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After the mandate, states plot their own futures for health coverage

The repeal of the health insurance mandate by Congress in December could result in millions fewer Americans with health insurance over the next decade. Politicians on both sides of the aisle have said the move could lead to Obamacare’s collapse, especially when combined with Trump’s other recent moves to undermine Obama’s signature law. But individual states still have many options to reinforce their health insurance markets or limit insurance sign-ups, should they choose. For example, states can create their own mandates to replace the federal one. They could outlaw or encourage the kind of “skimpy” short-term health plans encouraged by Trump. Meanwhile, more conservative states are pursuing federal approval to add work requirements to their Medicaid program. And then there’s the wildcard: Will Congress pass federal legislation to shore up exchange markets? This webinar will take a look at how the repealed mandate will change health coverage, and how states might reject — or embrace — the latest GOP moves to erode the Affordable Care Act. With all the focus on Beltway politics, it’s easy to overlook the big role that states have to play in shaping how their health markets work and who gets covered — a rich font of stories in all 50 states.

WHEN: Feb. 5, from 10-11 a.m. PT / 1-2 p.m. ET

Our panelists include:

Nicholas Bagley is an assistant professor of law at the University of Michigan Law School. He teaches and writes in the areas of health law, administrative law, and regulatory theory. Bagley’s work has appeared in the Harvard Law Review, the Columbia Law Review, the Georgetown Law Journal, and the Journal on Health Politics, Policy and Law. Before joining the law school in 2010, he was an attorney with the Appellate Staff in the Civil Division at the U.S. Department of Justice. Bagley  served as a law clerk to Justice John Paul Stevens of the U.S. Supreme Court and Judge David S. Tatel of the U.S. Court of Appeals for the D.C. Circuit. Prior to earning his law degree at New York University Law School, he joined Teach For America and taught eighth-grade English at a public school in the South Bronx.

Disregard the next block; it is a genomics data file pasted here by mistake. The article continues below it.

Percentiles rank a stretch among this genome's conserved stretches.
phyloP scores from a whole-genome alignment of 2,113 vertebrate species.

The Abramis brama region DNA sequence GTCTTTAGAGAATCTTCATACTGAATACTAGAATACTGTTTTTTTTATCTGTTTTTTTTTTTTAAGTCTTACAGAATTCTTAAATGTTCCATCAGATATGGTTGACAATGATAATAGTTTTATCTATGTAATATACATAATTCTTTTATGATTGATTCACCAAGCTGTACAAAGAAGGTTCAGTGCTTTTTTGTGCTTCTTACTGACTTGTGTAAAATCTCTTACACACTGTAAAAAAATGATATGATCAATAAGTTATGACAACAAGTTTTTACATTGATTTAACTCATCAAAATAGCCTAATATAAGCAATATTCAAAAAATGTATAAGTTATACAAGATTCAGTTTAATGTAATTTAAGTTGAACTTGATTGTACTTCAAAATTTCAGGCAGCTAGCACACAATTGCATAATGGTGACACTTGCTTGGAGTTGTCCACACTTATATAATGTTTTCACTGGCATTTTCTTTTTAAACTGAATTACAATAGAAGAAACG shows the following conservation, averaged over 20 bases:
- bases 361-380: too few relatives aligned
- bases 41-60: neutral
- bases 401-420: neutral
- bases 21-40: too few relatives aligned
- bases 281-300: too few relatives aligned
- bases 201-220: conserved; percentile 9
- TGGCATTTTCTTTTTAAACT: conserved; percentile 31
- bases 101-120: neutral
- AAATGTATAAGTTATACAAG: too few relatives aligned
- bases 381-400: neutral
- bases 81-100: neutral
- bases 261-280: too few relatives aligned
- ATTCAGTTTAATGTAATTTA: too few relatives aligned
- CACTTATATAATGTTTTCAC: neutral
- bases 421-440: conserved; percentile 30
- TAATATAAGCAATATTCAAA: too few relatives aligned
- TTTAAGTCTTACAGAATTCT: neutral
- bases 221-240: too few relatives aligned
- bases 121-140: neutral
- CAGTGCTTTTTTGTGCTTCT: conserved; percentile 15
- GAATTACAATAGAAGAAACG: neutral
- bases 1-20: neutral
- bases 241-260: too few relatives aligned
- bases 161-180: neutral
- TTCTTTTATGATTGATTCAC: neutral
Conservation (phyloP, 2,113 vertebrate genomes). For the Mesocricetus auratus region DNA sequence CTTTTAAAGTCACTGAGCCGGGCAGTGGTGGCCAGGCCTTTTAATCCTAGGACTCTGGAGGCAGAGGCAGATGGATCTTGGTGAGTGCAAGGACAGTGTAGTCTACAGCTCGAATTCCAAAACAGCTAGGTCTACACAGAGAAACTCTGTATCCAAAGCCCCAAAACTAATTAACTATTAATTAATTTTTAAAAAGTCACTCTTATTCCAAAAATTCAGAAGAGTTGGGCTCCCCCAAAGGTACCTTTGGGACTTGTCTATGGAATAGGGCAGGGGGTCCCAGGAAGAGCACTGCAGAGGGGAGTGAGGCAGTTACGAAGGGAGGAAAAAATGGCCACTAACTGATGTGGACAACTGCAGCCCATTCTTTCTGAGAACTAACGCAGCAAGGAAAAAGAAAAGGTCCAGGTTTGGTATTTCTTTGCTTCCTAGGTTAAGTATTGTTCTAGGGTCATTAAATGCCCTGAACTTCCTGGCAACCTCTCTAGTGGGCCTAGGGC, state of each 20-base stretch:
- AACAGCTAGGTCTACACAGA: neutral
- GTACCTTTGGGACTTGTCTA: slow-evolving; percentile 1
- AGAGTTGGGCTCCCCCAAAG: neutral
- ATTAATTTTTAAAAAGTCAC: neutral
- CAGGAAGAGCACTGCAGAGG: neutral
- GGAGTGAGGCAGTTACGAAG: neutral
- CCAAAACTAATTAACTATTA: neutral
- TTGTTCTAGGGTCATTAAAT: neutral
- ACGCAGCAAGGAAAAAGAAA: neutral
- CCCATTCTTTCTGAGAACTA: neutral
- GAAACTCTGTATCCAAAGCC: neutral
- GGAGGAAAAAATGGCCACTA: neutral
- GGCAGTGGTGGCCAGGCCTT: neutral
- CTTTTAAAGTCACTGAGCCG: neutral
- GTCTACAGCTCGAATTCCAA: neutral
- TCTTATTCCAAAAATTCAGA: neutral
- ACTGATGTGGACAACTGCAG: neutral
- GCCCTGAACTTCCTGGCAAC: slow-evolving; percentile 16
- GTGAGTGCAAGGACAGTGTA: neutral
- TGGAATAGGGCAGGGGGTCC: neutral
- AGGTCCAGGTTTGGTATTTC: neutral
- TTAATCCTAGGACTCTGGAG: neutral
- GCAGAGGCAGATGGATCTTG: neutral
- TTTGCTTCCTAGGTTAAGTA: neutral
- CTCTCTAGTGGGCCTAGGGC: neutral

Mary Agnes Carey serves as partnerships editor and senior correspondent for Kaiser Health News. She oversees placement of KHN content in publications nationwide and covers health reform and federal health policy. Before joining KHN, Mary Agnes was associate editor of CQ HealthBeat, Capitol Hill Bureau Chief for Congressional Quarterly and a reporter with Dow Jones Newswires. A frequent radio and television commentator, she has appeared on CNN, C-SPAN, PBS NewsHour and on NPR affiliates nationwide. Her stories have appeared in The Washington Post, USA Today, TheAtlantic.com, Time.com, Money.com, and The Daily Beast, among others. She worked for newspapers in Connecticut and Pennsylvania, and has a master’s degree in journalism from Columbia University.

Webinars are free and made possible by the National Institute for Health Care Management Foundation.


 Presenters' slides:

Mary Agnes Carey:

Prof. Nicholas Bagley:
 


 Reading list: 

The tax bill destroys an important part of Obamacare. The states can save it.” By Nicholas Bagley, Vox 

Are Medicaid Work Requirements Legal?” By Nicholas Bagley, JAMA

The stealth repeal of Obamacare: The health law has been wounded in a year of Trump,” by Joanne Kenen, Politico

How states can save the individual mandate,” by Sarah Kliff, Vox

Maryland lawmakers consider state replacements for insurance mandate,” by Rachel Baye, WYPR 

California may buck Congress with its own health insurance requirement,” by Elizabeth Aguilera, CALmatters

Vital Health Officials You’ve Never Heard Of: Insurance Commissioners In The Hot Seat,” by Julie Appleby, Kaiser Health News

Requiem for the Individual Mandate,” by Margot Sanger-Katz, The New York Times

Idaho says no Obamacare needed for some new insurance plans,” by Rebecca Boone, AP

Trump administration seeks new ways to allow people to dodge Obamacare’s individual mandate,” by Paige Winfield Cunningham and Juliet Eilperin, The Washington Post

How Trump may end up expanding Medicaid, whether he means to or not,” by Jeff Stein, The Washington Post

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